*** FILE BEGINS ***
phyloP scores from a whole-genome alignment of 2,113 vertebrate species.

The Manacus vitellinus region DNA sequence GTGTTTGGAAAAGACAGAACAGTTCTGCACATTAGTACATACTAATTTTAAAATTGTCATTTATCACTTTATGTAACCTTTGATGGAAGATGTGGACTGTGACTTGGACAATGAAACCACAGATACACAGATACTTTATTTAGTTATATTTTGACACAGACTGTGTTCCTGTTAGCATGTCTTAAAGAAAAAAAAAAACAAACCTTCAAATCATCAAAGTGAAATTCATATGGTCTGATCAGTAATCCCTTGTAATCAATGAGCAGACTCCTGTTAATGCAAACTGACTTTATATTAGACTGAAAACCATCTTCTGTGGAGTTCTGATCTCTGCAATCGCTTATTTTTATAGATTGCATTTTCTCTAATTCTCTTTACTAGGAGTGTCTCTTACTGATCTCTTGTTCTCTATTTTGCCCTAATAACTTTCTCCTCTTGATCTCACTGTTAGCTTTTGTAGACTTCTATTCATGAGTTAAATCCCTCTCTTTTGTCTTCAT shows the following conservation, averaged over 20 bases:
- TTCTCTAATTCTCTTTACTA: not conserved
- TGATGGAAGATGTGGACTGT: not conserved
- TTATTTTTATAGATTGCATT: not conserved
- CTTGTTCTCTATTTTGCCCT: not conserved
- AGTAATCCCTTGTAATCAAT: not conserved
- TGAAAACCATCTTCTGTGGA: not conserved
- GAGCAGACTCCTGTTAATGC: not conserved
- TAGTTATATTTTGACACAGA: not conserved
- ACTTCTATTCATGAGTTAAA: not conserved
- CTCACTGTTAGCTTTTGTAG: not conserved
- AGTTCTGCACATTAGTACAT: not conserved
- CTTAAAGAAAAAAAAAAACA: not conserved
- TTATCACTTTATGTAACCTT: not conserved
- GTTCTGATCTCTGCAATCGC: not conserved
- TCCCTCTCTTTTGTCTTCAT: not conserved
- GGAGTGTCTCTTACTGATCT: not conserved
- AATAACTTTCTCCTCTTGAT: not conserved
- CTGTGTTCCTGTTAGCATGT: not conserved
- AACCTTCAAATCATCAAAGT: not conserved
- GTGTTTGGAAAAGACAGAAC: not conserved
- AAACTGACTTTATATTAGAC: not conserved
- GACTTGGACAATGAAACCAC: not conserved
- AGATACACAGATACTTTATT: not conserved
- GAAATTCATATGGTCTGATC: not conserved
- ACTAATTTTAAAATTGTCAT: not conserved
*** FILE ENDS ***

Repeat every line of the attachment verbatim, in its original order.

phyloP scores from a whole-genome alignment of 2,113 vertebrate species.

The Manacus vitellinus region DNA sequence GTGTTTGGAAAAGACAGAACAGTTCTGCACATTAGTACATACTAATTTTAAAATTGTCATTTATCACTTTATGTAACCTTTGATGGAAGATGTGGACTGTGACTTGGACAATGAAACCACAGATACACAGATACTTTATTTAGTTATATTTTGACACAGACTGTGTTCCTGTTAGCATGTCTTAAAGAAAAAAAAAAACAAACCTTCAAATCATCAAAGTGAAATTCATATGGTCTGATCAGTAATCCCTTGTAATCAATGAGCAGACTCCTGTTAATGCAAACTGACTTTATATTAGACTGAAAACCATCTTCTGTGGAGTTCTGATCTCTGCAATCGCTTATTTTTATAGATTGCATTTTCTCTAATTCTCTTTACTAGGAGTGTCTCTTACTGATCTCTTGTTCTCTATTTTGCCCTAATAACTTTCTCCTCTTGATCTCACTGTTAGCTTTTGTAGACTTCTATTCATGAGTTAAATCCCTCTCTTTTGTCTTCAT shows the following conservation, averaged over 20 bases:
- TTCTCTAATTCTCTTTACTA: not conserved
- TGATGGAAGATGTGGACTGT: not conserved
- TTATTTTTATAGATTGCATT: not conserved
- CTTGTTCTCTATTTTGCCCT: not conserved
- AGTAATCCCTTGTAATCAAT: not conserved
- TGAAAACCATCTTCTGTGGA: not conserved
- GAGCAGACTCCTGTTAATGC: not conserved
- TAGTTATATTTTGACACAGA: not conserved
- ACTTCTATTCATGAGTTAAA: not conserved
- CTCACTGTTAGCTTTTGTAG: not conserved
- AGTTCTGCACATTAGTACAT: not conserved
- CTTAAAGAAAAAAAAAAACA: not conserved
- TTATCACTTTATGTAACCTT: not conserved
- GTTCTGATCTCTGCAATCGC: not conserved
- TCCCTCTCTTTTGTCTTCAT: not conserved
- GGAGTGTCTCTTACTGATCT: not conserved
- AATAACTTTCTCCTCTTGAT: not conserved
- CTGTGTTCCTGTTAGCATGT: not conserved
- AACCTTCAAATCATCAAAGT: not conserved
- GTGTTTGGAAAAGACAGAAC: not conserved
- AAACTGACTTTATATTAGAC: not conserved
- GACTTGGACAATGAAACCAC: not conserved
- AGATACACAGATACTTTATT: not conserved
- GAAATTCATATGGTCTGATC: not conserved
- ACTAATTTTAAAATTGTCAT: not conserved